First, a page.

|The first excerpt represents the past or something you must release, and is drawn from Another Study of Woman by Honore de Balzac:
been my portion of love in this base world.
"One morning, attacked by the feverish stiffness which marks the
beginning of a cold, I wrote her a line to put off one of those secret
festivals which are buried under the roofs of Paris like pearls in the
sea. No sooner was the letter sent than remorse seized me: she will
not believe that I am ill! thought I. She was wont to affect jealousy
and suspiciousness.--When jealousy is genuine," said de Marsay,
interrupting himself, "it is the visible sign of an unique passion."
"Why?" asked the Princesse de Cadignan eagerly.
"Unique and true love," said de Marsay, "produces a sort of corporeal
apathy attuned to the contemplation into which one falls. Then the
|The second excerpt represents the present or the deciding factor of the moment, and is drawn from 1984 by George Orwell:
them roughly. There was much talk about the forced-labour camps to which
most of the prisoners expected to be sent. It was 'all right' in the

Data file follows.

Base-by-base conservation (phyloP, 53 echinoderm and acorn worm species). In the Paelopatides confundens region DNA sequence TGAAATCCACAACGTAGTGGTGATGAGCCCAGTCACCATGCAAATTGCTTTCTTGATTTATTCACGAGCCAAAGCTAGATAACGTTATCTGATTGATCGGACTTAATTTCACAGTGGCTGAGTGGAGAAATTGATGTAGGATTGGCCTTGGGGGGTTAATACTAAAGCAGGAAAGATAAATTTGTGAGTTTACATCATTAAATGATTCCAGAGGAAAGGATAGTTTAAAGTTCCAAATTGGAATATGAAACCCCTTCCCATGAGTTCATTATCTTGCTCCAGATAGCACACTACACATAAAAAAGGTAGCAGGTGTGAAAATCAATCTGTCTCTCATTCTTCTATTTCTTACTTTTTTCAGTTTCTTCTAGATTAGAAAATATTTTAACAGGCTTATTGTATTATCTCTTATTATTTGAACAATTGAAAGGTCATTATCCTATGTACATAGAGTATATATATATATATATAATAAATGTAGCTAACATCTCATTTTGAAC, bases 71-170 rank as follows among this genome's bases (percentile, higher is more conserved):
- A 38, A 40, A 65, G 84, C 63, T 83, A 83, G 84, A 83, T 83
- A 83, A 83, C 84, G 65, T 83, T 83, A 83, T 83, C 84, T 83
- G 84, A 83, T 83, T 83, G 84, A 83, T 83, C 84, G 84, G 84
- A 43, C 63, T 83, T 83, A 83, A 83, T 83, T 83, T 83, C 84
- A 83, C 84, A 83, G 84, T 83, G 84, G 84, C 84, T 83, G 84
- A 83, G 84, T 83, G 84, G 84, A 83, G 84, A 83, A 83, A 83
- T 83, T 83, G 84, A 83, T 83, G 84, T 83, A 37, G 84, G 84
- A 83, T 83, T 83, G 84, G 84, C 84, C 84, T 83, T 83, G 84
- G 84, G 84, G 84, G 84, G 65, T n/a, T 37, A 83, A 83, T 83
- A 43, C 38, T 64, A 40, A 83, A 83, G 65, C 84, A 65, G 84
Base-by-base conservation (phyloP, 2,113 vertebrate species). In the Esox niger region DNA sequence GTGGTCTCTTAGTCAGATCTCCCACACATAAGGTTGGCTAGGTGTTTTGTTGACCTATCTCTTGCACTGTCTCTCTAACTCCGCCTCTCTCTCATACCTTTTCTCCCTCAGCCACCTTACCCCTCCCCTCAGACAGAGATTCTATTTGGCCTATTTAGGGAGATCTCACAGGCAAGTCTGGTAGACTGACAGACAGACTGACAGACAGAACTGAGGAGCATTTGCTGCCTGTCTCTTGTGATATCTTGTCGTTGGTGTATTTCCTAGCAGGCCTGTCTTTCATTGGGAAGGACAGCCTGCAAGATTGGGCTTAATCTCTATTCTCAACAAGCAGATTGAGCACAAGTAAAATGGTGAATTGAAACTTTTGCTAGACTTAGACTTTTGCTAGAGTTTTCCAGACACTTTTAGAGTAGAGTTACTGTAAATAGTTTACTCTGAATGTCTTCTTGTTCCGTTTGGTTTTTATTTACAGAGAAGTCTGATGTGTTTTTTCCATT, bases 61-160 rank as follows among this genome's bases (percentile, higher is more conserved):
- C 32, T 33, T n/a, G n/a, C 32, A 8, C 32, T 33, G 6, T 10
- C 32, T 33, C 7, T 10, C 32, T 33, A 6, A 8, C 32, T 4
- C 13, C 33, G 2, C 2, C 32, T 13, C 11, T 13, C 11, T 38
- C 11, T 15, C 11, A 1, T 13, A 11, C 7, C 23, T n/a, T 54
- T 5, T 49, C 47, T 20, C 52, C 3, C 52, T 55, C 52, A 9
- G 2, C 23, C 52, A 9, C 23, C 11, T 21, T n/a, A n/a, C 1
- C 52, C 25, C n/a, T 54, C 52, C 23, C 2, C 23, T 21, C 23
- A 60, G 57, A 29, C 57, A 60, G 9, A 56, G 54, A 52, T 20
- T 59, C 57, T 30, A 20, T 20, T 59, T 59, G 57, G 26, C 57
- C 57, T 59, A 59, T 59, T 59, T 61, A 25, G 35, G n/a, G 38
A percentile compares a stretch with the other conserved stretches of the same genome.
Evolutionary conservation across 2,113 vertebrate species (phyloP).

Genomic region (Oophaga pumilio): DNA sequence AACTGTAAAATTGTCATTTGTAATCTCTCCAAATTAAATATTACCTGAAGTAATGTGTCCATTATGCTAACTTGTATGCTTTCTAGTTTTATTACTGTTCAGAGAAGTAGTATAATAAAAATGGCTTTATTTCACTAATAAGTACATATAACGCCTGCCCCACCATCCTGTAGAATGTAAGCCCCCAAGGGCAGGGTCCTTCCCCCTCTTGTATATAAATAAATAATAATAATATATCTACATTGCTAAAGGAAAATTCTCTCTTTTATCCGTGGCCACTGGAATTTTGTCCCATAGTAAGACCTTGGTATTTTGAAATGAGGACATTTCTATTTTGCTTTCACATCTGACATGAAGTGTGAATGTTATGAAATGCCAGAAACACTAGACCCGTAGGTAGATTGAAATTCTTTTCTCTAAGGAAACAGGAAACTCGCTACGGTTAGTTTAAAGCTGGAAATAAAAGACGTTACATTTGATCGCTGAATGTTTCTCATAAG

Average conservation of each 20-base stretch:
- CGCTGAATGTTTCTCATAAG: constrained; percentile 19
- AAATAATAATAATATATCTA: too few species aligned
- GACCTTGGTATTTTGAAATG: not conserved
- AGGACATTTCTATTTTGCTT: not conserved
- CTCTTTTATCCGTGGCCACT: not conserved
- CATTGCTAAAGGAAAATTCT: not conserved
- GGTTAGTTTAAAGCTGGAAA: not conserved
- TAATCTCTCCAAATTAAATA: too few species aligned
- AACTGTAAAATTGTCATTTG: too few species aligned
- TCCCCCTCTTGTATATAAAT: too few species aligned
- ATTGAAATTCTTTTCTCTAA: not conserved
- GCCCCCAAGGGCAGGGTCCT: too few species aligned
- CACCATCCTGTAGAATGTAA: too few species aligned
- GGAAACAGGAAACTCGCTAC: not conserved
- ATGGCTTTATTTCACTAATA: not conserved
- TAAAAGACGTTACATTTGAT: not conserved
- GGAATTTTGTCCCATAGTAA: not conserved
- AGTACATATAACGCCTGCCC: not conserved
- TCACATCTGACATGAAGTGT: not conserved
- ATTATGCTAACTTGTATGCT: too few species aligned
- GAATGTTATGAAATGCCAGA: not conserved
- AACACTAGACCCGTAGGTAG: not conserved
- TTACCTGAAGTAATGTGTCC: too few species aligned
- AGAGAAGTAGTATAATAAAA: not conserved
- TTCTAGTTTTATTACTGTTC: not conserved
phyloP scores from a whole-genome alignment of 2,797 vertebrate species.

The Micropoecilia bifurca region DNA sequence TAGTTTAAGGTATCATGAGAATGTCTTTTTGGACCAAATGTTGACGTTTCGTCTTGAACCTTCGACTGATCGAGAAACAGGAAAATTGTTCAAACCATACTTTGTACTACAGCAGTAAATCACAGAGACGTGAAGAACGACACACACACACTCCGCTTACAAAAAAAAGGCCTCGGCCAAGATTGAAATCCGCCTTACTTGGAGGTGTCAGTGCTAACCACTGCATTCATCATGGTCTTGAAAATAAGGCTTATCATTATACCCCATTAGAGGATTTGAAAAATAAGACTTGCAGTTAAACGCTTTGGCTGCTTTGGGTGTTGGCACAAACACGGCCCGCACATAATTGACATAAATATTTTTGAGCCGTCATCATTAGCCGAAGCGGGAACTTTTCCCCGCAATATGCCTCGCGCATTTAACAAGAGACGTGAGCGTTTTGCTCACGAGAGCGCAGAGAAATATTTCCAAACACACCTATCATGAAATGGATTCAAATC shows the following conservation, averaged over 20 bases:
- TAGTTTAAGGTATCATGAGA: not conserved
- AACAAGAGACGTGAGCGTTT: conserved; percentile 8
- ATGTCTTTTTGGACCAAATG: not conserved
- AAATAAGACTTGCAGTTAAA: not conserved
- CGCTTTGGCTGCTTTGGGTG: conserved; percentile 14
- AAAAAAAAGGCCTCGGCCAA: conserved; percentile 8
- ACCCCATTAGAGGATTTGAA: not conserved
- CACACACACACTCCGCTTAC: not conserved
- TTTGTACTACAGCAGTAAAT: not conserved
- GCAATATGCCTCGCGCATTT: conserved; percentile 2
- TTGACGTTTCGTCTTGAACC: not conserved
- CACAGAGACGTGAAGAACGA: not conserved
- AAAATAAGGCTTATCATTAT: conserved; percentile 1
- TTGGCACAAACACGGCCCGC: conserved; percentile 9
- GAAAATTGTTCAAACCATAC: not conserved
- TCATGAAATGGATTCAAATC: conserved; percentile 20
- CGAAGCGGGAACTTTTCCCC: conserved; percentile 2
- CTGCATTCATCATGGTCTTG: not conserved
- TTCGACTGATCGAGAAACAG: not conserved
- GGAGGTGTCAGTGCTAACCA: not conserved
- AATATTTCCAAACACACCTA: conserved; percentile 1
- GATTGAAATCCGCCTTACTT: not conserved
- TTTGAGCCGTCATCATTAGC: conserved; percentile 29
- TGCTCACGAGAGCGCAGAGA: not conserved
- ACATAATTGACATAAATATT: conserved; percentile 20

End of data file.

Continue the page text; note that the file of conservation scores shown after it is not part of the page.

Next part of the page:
camps, he gathered, so long as you had good contacts and knew the ropes.
There was bribery, favouritism, and racketeering of every kind, there was
homosexuality and prostitution, there was even illicit alcohol distilled
from potatoes. The positions of trust were given only to the common
criminals, especially the gangsters and the murderers, who formed a sort
of aristocracy. All the dirty jobs were done by the politicals.
There was a constant come-and-go of prisoners of every description:
drug-peddlers, thieves, bandits, black-marketeers, drunks, prostitutes.
Some of the drunks were so violent that the other prisoners had to combine
|The third excerpt represents the future or something you must embrace, and is drawn from Men of Iron by Howard Pyle:
Sir James seemed anxious and disturbed. He said nothing, and
after Gascoyne had placed the open bascinet that supports the
tilting helm in its place, he came forward and examined the armor
piece by piece, carefully and critically, testing the various
straps and leather points and thongs to make sure of their
"Sir," said Gascoyne, who stood by watching him anxiously, "I do
trust that I have done all meetly and well."
"I see nothing amiss, sirrah," said the old knight, half
grudgingly. "So far as I may know, he is ready to mount."
Just then a messenger entered, saying that the King was seated,
Men of Iron